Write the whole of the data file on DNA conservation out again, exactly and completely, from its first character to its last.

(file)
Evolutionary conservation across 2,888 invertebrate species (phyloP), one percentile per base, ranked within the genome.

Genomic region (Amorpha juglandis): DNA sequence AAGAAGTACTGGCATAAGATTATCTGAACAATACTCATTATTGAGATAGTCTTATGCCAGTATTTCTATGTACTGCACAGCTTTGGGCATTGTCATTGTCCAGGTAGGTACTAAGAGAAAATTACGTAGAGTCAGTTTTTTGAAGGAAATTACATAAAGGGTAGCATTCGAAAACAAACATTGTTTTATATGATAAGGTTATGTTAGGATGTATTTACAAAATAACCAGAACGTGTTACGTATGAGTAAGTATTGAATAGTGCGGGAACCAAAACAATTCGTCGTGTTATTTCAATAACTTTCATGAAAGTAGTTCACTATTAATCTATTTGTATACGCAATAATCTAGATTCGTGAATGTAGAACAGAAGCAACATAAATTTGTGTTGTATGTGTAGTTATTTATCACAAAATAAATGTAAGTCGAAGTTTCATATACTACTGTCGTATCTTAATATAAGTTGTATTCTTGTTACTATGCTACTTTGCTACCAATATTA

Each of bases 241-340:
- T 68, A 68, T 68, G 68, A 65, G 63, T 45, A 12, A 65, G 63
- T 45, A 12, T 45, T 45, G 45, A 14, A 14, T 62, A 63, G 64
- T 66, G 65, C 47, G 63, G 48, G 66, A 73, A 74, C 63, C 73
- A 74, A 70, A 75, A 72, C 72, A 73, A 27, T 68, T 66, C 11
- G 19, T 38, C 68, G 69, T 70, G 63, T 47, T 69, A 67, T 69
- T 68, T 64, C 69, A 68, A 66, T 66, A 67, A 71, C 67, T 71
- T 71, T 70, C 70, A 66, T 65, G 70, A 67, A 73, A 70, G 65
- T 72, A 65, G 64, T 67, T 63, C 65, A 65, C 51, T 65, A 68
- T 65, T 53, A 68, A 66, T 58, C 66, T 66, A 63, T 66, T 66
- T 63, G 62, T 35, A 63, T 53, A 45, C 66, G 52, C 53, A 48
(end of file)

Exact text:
Evolutionary conservation across 2,888 invertebrate species (phyloP), one percentile per base, ranked within the genome.

Genomic region (Amorpha juglandis): DNA sequence AAGAAGTACTGGCATAAGATTATCTGAACAATACTCATTATTGAGATAGTCTTATGCCAGTATTTCTATGTACTGCACAGCTTTGGGCATTGTCATTGTCCAGGTAGGTACTAAGAGAAAATTACGTAGAGTCAGTTTTTTGAAGGAAATTACATAAAGGGTAGCATTCGAAAACAAACATTGTTTTATATGATAAGGTTATGTTAGGATGTATTTACAAAATAACCAGAACGTGTTACGTATGAGTAAGTATTGAATAGTGCGGGAACCAAAACAATTCGTCGTGTTATTTCAATAACTTTCATGAAAGTAGTTCACTATTAATCTATTTGTATACGCAATAATCTAGATTCGTGAATGTAGAACAGAAGCAACATAAATTTGTGTTGTATGTGTAGTTATTTATCACAAAATAAATGTAAGTCGAAGTTTCATATACTACTGTCGTATCTTAATATAAGTTGTATTCTTGTTACTATGCTACTTTGCTACCAATATTA

Each of bases 241-340:
- T 68, A 68, T 68, G 68, A 65, G 63, T 45, A 12, A 65, G 63
- T 45, A 12, T 45, T 45, G 45, A 14, A 14, T 62, A 63, G 64
- T 66, G 65, C 47, G 63, G 48, G 66, A 73, A 74, C 63, C 73
- A 74, A 70, A 75, A 72, C 72, A 73, A 27, T 68, T 66, C 11
- G 19, T 38, C 68, G 69, T 70, G 63, T 47, T 69, A 67, T 69
- T 68, T 64, C 69, A 68, A 66, T 66, A 67, A 71, C 67, T 71
- T 71, T 70, C 70, A 66, T 65, G 70, A 67, A 73, A 70, G 65
- T 72, A 65, G 64, T 67, T 63, C 65, A 65, C 51, T 65, A 68
- T 65, T 53, A 68, A 66, T 58, C 66, T 66, A 63, T 66, T 66
- T 63, G 62, T 35, A 63, T 53, A 45, C 66, G 52, C 53, A 48